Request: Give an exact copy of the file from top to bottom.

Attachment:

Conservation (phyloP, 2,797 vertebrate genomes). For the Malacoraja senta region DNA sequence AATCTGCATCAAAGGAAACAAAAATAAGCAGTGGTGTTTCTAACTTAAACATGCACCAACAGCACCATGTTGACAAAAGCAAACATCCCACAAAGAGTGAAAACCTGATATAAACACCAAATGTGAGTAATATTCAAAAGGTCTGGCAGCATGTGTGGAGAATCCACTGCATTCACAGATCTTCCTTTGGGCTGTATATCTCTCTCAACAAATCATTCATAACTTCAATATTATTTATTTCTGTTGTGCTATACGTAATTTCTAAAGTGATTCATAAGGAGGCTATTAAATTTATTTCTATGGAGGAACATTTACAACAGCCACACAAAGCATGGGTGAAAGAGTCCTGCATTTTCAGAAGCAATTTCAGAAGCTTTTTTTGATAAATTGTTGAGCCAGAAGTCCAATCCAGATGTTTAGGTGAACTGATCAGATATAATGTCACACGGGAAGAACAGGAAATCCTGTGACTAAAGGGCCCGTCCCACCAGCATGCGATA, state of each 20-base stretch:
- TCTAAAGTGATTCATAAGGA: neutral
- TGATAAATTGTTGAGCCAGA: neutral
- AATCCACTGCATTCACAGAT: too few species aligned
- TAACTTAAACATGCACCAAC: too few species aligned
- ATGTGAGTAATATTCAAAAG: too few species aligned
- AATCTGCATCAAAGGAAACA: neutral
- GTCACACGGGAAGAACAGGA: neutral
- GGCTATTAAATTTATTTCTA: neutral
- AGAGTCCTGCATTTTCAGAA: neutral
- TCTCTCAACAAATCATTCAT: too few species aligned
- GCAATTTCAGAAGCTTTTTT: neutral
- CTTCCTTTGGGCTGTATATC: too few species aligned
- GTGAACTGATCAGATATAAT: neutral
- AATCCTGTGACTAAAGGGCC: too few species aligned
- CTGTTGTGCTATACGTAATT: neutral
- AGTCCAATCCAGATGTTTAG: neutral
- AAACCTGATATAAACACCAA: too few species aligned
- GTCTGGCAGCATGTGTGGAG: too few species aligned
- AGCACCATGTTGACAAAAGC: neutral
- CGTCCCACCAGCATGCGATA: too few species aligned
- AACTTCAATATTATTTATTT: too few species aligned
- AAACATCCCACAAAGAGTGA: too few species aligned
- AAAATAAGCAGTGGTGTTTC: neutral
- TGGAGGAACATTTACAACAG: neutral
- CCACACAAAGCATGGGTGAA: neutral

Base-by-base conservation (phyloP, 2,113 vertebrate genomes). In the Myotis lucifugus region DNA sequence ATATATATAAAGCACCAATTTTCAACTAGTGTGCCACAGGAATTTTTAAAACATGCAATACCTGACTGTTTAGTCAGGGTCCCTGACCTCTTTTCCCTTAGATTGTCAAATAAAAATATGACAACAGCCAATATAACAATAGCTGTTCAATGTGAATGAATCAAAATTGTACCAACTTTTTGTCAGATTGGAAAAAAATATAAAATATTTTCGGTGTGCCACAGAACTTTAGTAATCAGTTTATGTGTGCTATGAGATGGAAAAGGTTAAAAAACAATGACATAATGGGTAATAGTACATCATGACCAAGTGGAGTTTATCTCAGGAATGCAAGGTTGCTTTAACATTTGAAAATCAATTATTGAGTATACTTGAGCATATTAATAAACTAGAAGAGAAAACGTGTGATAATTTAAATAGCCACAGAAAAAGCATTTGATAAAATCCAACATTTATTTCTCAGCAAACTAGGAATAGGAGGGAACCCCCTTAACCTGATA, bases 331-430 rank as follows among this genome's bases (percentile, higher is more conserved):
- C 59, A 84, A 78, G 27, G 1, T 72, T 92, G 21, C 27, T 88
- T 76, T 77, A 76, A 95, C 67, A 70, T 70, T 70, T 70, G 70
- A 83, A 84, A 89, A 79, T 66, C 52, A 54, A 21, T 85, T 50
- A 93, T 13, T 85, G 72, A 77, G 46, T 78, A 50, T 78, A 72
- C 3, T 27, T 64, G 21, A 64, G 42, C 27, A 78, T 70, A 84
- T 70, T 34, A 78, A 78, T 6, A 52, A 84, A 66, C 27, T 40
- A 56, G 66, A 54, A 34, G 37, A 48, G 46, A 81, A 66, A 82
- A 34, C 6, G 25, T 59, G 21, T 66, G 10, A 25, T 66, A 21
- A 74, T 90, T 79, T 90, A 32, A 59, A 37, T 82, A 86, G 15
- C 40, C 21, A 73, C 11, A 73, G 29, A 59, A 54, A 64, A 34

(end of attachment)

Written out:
Conservation (phyloP, 2,797 vertebrate genomes). For the Malacoraja senta region DNA sequence AATCTGCATCAAAGGAAACAAAAATAAGCAGTGGTGTTTCTAACTTAAACATGCACCAACAGCACCATGTTGACAAAAGCAAACATCCCACAAAGAGTGAAAACCTGATATAAACACCAAATGTGAGTAATATTCAAAAGGTCTGGCAGCATGTGTGGAGAATCCACTGCATTCACAGATCTTCCTTTGGGCTGTATATCTCTCTCAACAAATCATTCATAACTTCAATATTATTTATTTCTGTTGTGCTATACGTAATTTCTAAAGTGATTCATAAGGAGGCTATTAAATTTATTTCTATGGAGGAACATTTACAACAGCCACACAAAGCATGGGTGAAAGAGTCCTGCATTTTCAGAAGCAATTTCAGAAGCTTTTTTTGATAAATTGTTGAGCCAGAAGTCCAATCCAGATGTTTAGGTGAACTGATCAGATATAATGTCACACGGGAAGAACAGGAAATCCTGTGACTAAAGGGCCCGTCCCACCAGCATGCGATA, state of each 20-base stretch:
- TCTAAAGTGATTCATAAGGA: neutral
- TGATAAATTGTTGAGCCAGA: neutral
- AATCCACTGCATTCACAGAT: too few species aligned
- TAACTTAAACATGCACCAAC: too few species aligned
- ATGTGAGTAATATTCAAAAG: too few species aligned
- AATCTGCATCAAAGGAAACA: neutral
- GTCACACGGGAAGAACAGGA: neutral
- GGCTATTAAATTTATTTCTA: neutral
- AGAGTCCTGCATTTTCAGAA: neutral
- TCTCTCAACAAATCATTCAT: too few species aligned
- GCAATTTCAGAAGCTTTTTT: neutral
- CTTCCTTTGGGCTGTATATC: too few species aligned
- GTGAACTGATCAGATATAAT: neutral
- AATCCTGTGACTAAAGGGCC: too few species aligned
- CTGTTGTGCTATACGTAATT: neutral
- AGTCCAATCCAGATGTTTAG: neutral
- AAACCTGATATAAACACCAA: too few species aligned
- GTCTGGCAGCATGTGTGGAG: too few species aligned
- AGCACCATGTTGACAAAAGC: neutral
- CGTCCCACCAGCATGCGATA: too few species aligned
- AACTTCAATATTATTTATTT: too few species aligned
- AAACATCCCACAAAGAGTGA: too few species aligned
- AAAATAAGCAGTGGTGTTTC: neutral
- TGGAGGAACATTTACAACAG: neutral
- CCACACAAAGCATGGGTGAA: neutral

Base-by-base conservation (phyloP, 2,113 vertebrate genomes). In the Myotis lucifugus region DNA sequence ATATATATAAAGCACCAATTTTCAACTAGTGTGCCACAGGAATTTTTAAAACATGCAATACCTGACTGTTTAGTCAGGGTCCCTGACCTCTTTTCCCTTAGATTGTCAAATAAAAATATGACAACAGCCAATATAACAATAGCTGTTCAATGTGAATGAATCAAAATTGTACCAACTTTTTGTCAGATTGGAAAAAAATATAAAATATTTTCGGTGTGCCACAGAACTTTAGTAATCAGTTTATGTGTGCTATGAGATGGAAAAGGTTAAAAAACAATGACATAATGGGTAATAGTACATCATGACCAAGTGGAGTTTATCTCAGGAATGCAAGGTTGCTTTAACATTTGAAAATCAATTATTGAGTATACTTGAGCATATTAATAAACTAGAAGAGAAAACGTGTGATAATTTAAATAGCCACAGAAAAAGCATTTGATAAAATCCAACATTTATTTCTCAGCAAACTAGGAATAGGAGGGAACCCCCTTAACCTGATA, bases 331-430 rank as follows among this genome's bases (percentile, higher is more conserved):
- C 59, A 84, A 78, G 27, G 1, T 72, T 92, G 21, C 27, T 88
- T 76, T 77, A 76, A 95, C 67, A 70, T 70, T 70, T 70, G 70
- A 83, A 84, A 89, A 79, T 66, C 52, A 54, A 21, T 85, T 50
- A 93, T 13, T 85, G 72, A 77, G 46, T 78, A 50, T 78, A 72
- C 3, T 27, T 64, G 21, A 64, G 42, C 27, A 78, T 70, A 84
- T 70, T 34, A 78, A 78, T 6, A 52, A 84, A 66, C 27, T 40
- A 56, G 66, A 54, A 34, G 37, A 48, G 46, A 81, A 66, A 82
- A 34, C 6, G 25, T 59, G 21, T 66, G 10, A 25, T 66, A 21
- A 74, T 90, T 79, T 90, A 32, A 59, A 37, T 82, A 86, G 15
- C 40, C 21, A 73, C 11, A 73, G 29, A 59, A 54, A 64, A 34